Cover Story
A few good members
A small but dedicated group of truckers stuck to their guns through the early years and established an organization that would eventually become the nation's largest and most influential association of professional truckers.

By Greg Grisolano, staff writer

“So a ‘River Rat,’ a ‘Slow Poke’ and a ‘Wild Stallion’ walk into a U.S. senator’s office …”

It almost sounds like the setup for a bad punch line, only it’s no joke. Three truckers with the CB handles “River Rat,” “Slow Poke” and “Wild Stallion” really did walk into a U.S. senator’s office (albeit not all at the same time), thinking they might be able to change the world. Or at the very least, improve their lots and the lots of thousands of their freight-haulin’ brethren.

Those men were J.W. Edwards, Jim Johnston and Al Hannah, and that senator’s office belonged to the then-junior senator from Kansas, Robert J. Dole. They would start an organization – the Owner-Operator Independent Drivers Association – that would come to represent the interests of truckers whose voices had been silenced because of lack of representation.

They had come to DC to meet with policymakers to discuss the fuel shortages and rationing that resulted from the OPEC oil embargo that began in October 1973. Beginning in December 1973, they would make several trips to Washington to advocate for the rights of independent owner-operators.

Over the course of the next year, Johnston and Hannah would make many more trips to the Beltway and back, stopping off at truck stops in between to talk with fellow drivers and appeal to them to join their fledgling organization.

By 1974, shutdowns and trucker strikes were national news. There were widespread reports of violence on the highways, even shootings as result of shutdowns.

Highway and fuel station blockades were sporadically occurring in late 1973, when Johnston accompanied Edwards back to DC.

“I remember we were going into DC, we had two or three cars, and J.W. would get on the CB radio like he was talking to truckers in other parts of the area,” Johnston said. “He’d say ‘You got the trucks set up on the west side’ and he’d name off different highways where the trucks were supposed to be. The first thing Sen. Dole asked when we got to his office was ‘Is there some sort of blockade being set up around DC?’”

‘We figured we were pretty well whupped at the time’
Edwards got the ball rolling when on Dec. 4, 1973, he pulled his rig across the eastbound lanes of Interstate 80 near Lamar, PA, setting off a blockade that drew national attention to the plight of truckers who were feeling the pinch of high prices and fuel rationing.

The price spikes and rationing were triggered by the Organization of Petroleum Exporting Countries (OPEC) embargo of the United States following the Arab Israeli war in October of 1973.

Johnston, “Slow Poke,” said he and the others were excited about that first trip to DC. Little did they know they were about to take their first trip “on the Washington merry-go-round.”

“We were operating under the assumption that you get meetings set up with your elected representatives and the various regulatory agencies,” he said. “You’re gonna go up there, you’re gonna tell them what the problem is, they’re gonna fix it, and we’ll go back to work. It didn’t happen like that.”

Johnston recalled meeting in Sen. Dole’s office with representatives from the Interstate Commerce Commission, the Internal Revenue Service, and the U.S. Department of Transportation. By the time the meetings got underway, the list of grievances from truckers had grown from just the fuel shortage to a host of other problems, including license plates, hours of service, and lack of uniform speed limits and height and weight restrictions.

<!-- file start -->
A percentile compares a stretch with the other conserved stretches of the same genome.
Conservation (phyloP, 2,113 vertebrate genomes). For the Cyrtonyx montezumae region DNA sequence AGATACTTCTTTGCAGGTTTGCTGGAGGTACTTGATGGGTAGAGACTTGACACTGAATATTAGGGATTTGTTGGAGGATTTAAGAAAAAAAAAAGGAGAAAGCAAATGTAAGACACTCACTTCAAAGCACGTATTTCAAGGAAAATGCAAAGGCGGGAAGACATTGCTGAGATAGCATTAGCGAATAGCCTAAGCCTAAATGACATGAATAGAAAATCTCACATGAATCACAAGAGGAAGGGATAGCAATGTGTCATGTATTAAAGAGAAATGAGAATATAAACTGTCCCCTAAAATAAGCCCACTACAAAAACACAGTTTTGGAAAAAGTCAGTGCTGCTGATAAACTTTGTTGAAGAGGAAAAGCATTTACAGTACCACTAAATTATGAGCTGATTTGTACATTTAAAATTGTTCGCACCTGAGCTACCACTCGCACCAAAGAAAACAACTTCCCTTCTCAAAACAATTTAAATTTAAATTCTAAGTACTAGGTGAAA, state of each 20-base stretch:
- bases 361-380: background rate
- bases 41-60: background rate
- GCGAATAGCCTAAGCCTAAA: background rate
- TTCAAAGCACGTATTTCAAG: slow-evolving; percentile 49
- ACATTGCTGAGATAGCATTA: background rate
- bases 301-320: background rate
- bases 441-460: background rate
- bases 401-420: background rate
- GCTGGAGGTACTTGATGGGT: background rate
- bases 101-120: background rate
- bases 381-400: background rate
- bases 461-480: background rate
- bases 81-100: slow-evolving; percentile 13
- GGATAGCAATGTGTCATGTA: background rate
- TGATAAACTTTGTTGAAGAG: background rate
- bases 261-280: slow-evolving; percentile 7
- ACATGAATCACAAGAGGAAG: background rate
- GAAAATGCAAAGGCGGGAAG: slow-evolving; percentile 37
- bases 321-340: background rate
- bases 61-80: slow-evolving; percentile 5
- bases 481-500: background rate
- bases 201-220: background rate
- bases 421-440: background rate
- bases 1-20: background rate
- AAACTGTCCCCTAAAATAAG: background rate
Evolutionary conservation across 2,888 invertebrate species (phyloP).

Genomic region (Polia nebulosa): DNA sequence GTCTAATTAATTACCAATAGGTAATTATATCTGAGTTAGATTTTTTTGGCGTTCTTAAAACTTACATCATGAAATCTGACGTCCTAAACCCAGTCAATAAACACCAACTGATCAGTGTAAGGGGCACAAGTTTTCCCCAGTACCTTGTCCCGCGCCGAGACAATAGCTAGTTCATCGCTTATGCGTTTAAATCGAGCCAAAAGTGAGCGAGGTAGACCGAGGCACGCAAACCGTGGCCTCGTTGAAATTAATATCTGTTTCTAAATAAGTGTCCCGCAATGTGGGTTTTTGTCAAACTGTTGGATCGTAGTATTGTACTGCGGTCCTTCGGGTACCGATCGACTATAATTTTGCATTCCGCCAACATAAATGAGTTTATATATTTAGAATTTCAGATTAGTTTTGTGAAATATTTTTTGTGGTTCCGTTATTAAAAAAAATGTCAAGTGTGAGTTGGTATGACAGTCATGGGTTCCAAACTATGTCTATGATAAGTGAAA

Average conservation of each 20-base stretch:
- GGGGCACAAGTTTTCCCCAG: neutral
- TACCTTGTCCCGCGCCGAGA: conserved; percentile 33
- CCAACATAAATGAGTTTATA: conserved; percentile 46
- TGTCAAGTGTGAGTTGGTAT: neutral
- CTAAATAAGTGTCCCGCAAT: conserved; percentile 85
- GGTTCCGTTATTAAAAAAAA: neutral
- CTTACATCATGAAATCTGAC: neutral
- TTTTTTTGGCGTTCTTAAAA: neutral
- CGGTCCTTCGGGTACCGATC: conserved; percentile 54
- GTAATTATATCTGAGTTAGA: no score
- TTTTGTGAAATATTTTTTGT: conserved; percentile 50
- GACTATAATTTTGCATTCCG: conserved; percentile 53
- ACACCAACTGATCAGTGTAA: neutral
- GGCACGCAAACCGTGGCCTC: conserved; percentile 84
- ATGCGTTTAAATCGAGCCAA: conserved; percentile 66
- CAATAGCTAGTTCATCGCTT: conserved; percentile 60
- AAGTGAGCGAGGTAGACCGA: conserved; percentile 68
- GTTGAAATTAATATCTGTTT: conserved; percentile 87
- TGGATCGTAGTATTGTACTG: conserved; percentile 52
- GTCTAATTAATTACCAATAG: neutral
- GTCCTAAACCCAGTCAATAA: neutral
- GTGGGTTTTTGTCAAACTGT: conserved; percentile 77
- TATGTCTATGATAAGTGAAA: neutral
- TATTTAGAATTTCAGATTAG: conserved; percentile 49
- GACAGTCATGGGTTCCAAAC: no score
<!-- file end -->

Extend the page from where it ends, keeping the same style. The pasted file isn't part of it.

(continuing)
According to records from Dole’s archives in Lawrence, KS, the first meeting between truckers and the senator was on Dec. 14, 1973. A press release from Dole’s office at that time specifically mentions meeting with Edwards and “a delegation of independent truck drivers.”

“It is obvious that some are encountering genuine hardships at present,” Dole said in the release. “I told the men that I was interested in seeing that whatever could be done to ease the difficult situation would be done, but I also stressed my strong interest in seeing that talk of work stoppages by truckers would not lead to a situation that could be truly injurious to our economy or inflame emotions to such a high pitch that violence might result.”

In December 1973 alone, the press releases from the Dole archives discuss a series of three meetings between the truckers and legislators between Dec. 14 and Dec. 17. During those meetings, truckers told Dole and other administrators of their concerns about the high prices being charged them for diesel fuel and about their disagreement with the Nixon administration’s proposal to limit the highway speed for trucks to 50 miles per hour, as well as some nine other specific concerns.

Dole had arranged for the group to meet later that afternoon with officials of various departments of government.

Johnston said it was that first go-round of meetings that “galvanized our resolve” to do something.

“One thing we noticed when we were in DC was that almost everybody in the world was organized except us,” he said. “And most of those folks that we had to deal with had entirely different solutions to the problems than we did. A lot of our solutions were their problems, and their solutions were our problems. We decided the only way we were going to get anything done was if we formed an organization. That’s when we got together and put together the nucleus of the association.”

Johnston and Edwards headed back to Kansas City, “stopping as many times as we could along the way, letting guys know what happened.”

“We figured we were pretty well whupped at that time, and we really didn’t have a good course of action,” Johnston said. “We had no contacts, no communication other than what Dole had set up for us in Washington. So we really didn’t have a good avenue to take to address the problems. So we started pushing for a more scheduled, more organized shutdown.”

A ‘Stallion’ rides in
It was at one of those truck stop meetings in Kansas City, KS, where Hannah joined the cause. A long-hauler based in Las Vegas, “Wild Stallion” recalled he pulled into that particular truck stop for some fuel and stumbled on the meeting.

“I hauled coast-to-coast out of the Southwest into the Northeast, mainly produce and meat,” Hannah said. “(The fuel crisis) didn’t bother me until all of a sudden the price of fuel doubled overnight. … It went from like 19 cents here at home to 38 to 40 cents. It was just overnight. All of a sudden, when you’re just getting the same damn price for your freight, and double the fuel, it put the hurt then.”